I wish you all good health and happiness for the new year ahead!
Taking inspiration from Cathy’s post, introducing First Line Fridays. A weekly feature hosted by Wandering Words, on judging a book by its opening lines rather than its cover or author. I decided to give it a go myself.
The below is from the book I am currently reading.
2013. The bed sheet was twisted as tight as I could physically wrench it and tied off tightly on to one of the beams above. In the absence of rope, or rationality, it would have to do.
A bit of a gloomy start to a book, but it does pick up and as you may have guessed, the content is how bird watching and taking in nature overall, has a positive effect on mental health.
You all know how much I love updating you all in a Sunday Sevens! I’ve managed to collate enough info this week for a post. Thanks to Natalie at Threads and Bobbins for devising the successful series.
Sunday 21st July 2019 was RSPB Burton Mere‘s 40th anniversary pin badge launch. David and I made our way to the reserve on this special occasion to purchase the much anticipated badge. The badge ID was unknown until we arrived. It was a cattle egret! A species that has nested and reared young in previous years. I paid the £2 donation and we enjoyed a few hours walking about the reserve.
Cattle Egret Pin – 40th Anniversary
David has been curing pigeons again! This time a female pigeon with a sore eye, who was unable to close her beak. After a few attempts at capture, David managed to catch her and quickly discovered that she had canker, a bacterium that if left untreated can kill pigeons. David has bought tablets to treat this disease so after an overnight stay at Rescue No.49, Doris was released and has been seen frequenting the yarden every day this week. Thanks David for saving another life!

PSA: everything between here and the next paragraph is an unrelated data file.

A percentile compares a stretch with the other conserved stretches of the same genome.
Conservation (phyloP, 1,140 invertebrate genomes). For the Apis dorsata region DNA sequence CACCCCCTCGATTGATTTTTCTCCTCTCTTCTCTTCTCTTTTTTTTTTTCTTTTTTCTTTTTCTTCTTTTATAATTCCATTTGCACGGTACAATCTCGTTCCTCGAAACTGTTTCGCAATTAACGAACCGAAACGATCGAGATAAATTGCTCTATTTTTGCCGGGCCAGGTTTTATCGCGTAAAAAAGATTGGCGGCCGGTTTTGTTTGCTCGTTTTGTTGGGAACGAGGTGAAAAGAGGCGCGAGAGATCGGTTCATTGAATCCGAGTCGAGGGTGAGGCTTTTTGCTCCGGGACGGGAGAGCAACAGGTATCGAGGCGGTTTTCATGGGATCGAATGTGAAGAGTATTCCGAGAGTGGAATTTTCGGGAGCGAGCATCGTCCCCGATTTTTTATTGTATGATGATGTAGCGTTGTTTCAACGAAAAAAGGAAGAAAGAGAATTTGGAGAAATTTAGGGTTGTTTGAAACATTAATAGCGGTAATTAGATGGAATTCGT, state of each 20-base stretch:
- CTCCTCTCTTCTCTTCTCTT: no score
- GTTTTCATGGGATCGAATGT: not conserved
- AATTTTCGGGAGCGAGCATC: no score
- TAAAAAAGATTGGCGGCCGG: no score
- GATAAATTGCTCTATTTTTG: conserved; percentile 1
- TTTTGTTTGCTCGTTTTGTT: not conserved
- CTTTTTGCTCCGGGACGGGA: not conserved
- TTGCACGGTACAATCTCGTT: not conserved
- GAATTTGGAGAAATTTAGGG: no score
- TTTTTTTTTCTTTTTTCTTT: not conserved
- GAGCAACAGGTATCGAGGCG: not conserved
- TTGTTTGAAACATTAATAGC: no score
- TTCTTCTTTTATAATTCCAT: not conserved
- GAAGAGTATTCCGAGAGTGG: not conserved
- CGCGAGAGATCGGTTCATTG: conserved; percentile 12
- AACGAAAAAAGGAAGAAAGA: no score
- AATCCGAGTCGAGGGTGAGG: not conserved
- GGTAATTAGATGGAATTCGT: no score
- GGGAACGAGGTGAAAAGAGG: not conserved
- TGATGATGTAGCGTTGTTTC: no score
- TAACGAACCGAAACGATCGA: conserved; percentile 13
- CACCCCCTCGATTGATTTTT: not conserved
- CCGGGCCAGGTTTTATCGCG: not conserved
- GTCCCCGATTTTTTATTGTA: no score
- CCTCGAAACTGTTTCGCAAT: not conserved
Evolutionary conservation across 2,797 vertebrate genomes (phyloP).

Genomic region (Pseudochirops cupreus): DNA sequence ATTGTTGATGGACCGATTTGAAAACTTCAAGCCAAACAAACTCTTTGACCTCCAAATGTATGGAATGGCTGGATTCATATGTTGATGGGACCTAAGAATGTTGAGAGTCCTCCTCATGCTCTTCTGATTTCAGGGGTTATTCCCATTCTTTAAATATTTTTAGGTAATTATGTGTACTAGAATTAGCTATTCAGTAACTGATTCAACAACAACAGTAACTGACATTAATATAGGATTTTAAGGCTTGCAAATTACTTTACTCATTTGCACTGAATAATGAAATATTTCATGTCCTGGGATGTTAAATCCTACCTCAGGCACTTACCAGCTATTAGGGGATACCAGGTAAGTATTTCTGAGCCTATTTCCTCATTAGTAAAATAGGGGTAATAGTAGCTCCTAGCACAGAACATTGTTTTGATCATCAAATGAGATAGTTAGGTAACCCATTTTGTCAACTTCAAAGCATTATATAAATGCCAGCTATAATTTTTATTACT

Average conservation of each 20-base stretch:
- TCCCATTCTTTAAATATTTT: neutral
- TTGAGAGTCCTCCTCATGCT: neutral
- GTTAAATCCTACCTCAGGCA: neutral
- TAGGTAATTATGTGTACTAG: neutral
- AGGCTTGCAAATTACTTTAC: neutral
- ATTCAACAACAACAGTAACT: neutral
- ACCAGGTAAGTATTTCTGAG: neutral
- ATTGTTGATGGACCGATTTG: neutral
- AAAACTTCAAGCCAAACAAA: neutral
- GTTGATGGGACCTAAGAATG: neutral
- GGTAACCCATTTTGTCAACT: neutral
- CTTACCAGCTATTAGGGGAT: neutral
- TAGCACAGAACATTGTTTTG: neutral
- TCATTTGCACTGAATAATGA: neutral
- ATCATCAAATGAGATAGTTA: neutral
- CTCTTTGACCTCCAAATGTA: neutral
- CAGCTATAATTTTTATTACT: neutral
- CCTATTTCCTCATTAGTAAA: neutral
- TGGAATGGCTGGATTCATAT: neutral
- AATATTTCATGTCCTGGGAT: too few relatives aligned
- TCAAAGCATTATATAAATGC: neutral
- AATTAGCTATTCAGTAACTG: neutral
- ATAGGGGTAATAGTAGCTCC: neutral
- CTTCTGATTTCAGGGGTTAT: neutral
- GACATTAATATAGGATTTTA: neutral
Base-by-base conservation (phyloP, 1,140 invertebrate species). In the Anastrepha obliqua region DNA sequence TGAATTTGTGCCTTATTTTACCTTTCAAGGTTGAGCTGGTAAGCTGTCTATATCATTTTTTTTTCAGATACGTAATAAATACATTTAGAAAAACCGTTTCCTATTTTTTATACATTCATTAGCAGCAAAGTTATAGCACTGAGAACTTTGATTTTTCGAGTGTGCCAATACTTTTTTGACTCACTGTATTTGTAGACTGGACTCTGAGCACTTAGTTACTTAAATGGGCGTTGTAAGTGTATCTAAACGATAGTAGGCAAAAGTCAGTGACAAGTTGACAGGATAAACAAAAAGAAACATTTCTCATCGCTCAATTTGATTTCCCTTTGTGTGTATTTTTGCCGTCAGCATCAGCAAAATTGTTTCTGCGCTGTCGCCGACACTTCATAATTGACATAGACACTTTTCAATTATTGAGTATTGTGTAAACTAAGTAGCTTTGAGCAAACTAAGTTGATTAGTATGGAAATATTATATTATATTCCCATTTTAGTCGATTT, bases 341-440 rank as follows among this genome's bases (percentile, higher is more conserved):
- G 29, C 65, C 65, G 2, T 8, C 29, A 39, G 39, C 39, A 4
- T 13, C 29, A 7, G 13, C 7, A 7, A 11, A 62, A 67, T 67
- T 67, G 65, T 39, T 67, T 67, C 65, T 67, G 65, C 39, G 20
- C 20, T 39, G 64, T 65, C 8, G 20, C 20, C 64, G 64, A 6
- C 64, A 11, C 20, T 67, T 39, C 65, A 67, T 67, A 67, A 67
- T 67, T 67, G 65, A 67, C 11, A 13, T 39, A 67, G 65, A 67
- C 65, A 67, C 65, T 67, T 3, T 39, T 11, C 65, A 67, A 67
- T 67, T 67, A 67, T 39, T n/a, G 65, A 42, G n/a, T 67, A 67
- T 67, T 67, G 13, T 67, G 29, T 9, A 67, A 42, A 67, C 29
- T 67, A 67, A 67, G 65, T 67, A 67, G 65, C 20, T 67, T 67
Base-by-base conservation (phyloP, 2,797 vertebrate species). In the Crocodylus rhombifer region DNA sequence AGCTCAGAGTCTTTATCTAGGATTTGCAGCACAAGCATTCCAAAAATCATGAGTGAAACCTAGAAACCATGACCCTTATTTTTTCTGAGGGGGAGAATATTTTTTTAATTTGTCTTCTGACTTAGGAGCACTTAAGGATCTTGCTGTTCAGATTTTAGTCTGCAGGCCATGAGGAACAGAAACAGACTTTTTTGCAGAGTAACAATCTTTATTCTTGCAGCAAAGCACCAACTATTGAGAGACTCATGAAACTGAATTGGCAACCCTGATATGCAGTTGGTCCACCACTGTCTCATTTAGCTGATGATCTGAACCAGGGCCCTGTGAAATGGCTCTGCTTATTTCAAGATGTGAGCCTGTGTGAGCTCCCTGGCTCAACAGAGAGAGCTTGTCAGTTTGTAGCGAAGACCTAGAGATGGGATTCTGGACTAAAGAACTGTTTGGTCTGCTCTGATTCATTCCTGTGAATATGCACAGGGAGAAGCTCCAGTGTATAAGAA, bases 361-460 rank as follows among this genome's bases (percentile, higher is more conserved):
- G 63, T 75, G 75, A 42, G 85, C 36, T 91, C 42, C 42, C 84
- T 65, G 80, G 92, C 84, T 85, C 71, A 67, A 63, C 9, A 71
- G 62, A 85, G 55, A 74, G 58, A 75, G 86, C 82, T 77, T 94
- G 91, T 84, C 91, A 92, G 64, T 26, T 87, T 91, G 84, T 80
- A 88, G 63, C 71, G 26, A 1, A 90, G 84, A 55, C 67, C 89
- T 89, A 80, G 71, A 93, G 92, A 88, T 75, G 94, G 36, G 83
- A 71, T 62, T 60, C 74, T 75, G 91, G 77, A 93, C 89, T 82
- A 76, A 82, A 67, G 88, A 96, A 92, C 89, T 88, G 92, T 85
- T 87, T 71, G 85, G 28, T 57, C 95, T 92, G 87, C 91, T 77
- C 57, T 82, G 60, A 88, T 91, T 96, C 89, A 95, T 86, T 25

Doris the pigeon
David and Dalmatian Puppy
After all the uncertainty recently about David’s job, re: redundancies and reshuffling, an event at David’s work called Puppy Day helped him release the stresses and strains of daily life by spending time with dalmatian puppies.
During recent research I’ve discovered that there is no such thing as a seagull. They are just gulls seen at the seaside! However since their food and habitat is being encroached by humans these gulls are becoming more prevalent inland. The nesting gulls around our home I have learned are two different types. The gull nest to the back of our house is a herring gull and the nest to the front, I have identified as alesser black-backed gull. On Friday the chick to the back had fallen from the nest (chimney stack) and now cries for food whilst on the roof. The adult tends to this chick so I am not too concerned.
Watching birds while it rained:
This weekend was a rather damp squib, in more ways than one!! It rained constantly all day Saturday, so I decided to spend a good hour watching the birds visiting the yarden feeders. I saw four species of bird, 7 goldfinches, 5 sparrows, (who are so adventurous and like to explore every corner of the yarden). 13 Starlings and 4 pigeons. I even spotted a poor bedraggled honeybee trying to dodge the raindrops!
View from the window
I’ve forgotten to calculate my miles recently. So when I did add up this week’s mileage, I found that I had walked 35 miles, bringing my annual total to 1,177!
Book I am reading?
Having finished The Heightsby Juliet Bell I am left wondering what to read next. Any ideas??
I’ve noticed that since Riley has hit the prime age of 10, he has slowed down a lot. He no longer plays for as long as he used too and he stop and starts when going for a long walk. I worry for him. Do you have any tips on looking after an older dog?
Since it’s back to normality after blogging everyday in June for The Wildlife Trusts’ 30 Days Wild, I thought I would write a Sunday Sevens.
Last weekend my friend from America visited us again. She is a big fan of Riley so David and I decided to take them both on a morning walk to Formby Beach.
Selfie on the beach
David and Sebastian
Then in the afternoon we visited Liverpool’s Cat Cafe.
The Aviary (part 1):
Set and Leaf
In a previous Sunday Sevens from 2017 (found here), you may recall that I wrote about having to separate an aggressive blue-faced parrot finch from the aviary as he attacked another finch.
In April this year, we decided that two years in the prison cage was enough time for the two blue-faced parrot finches, and so we paroled them to be reintegrated into the aviary.
However, this Tuesday David and I came home from work to murder in the aviary! The victim, poor Lady Gouldian, Set.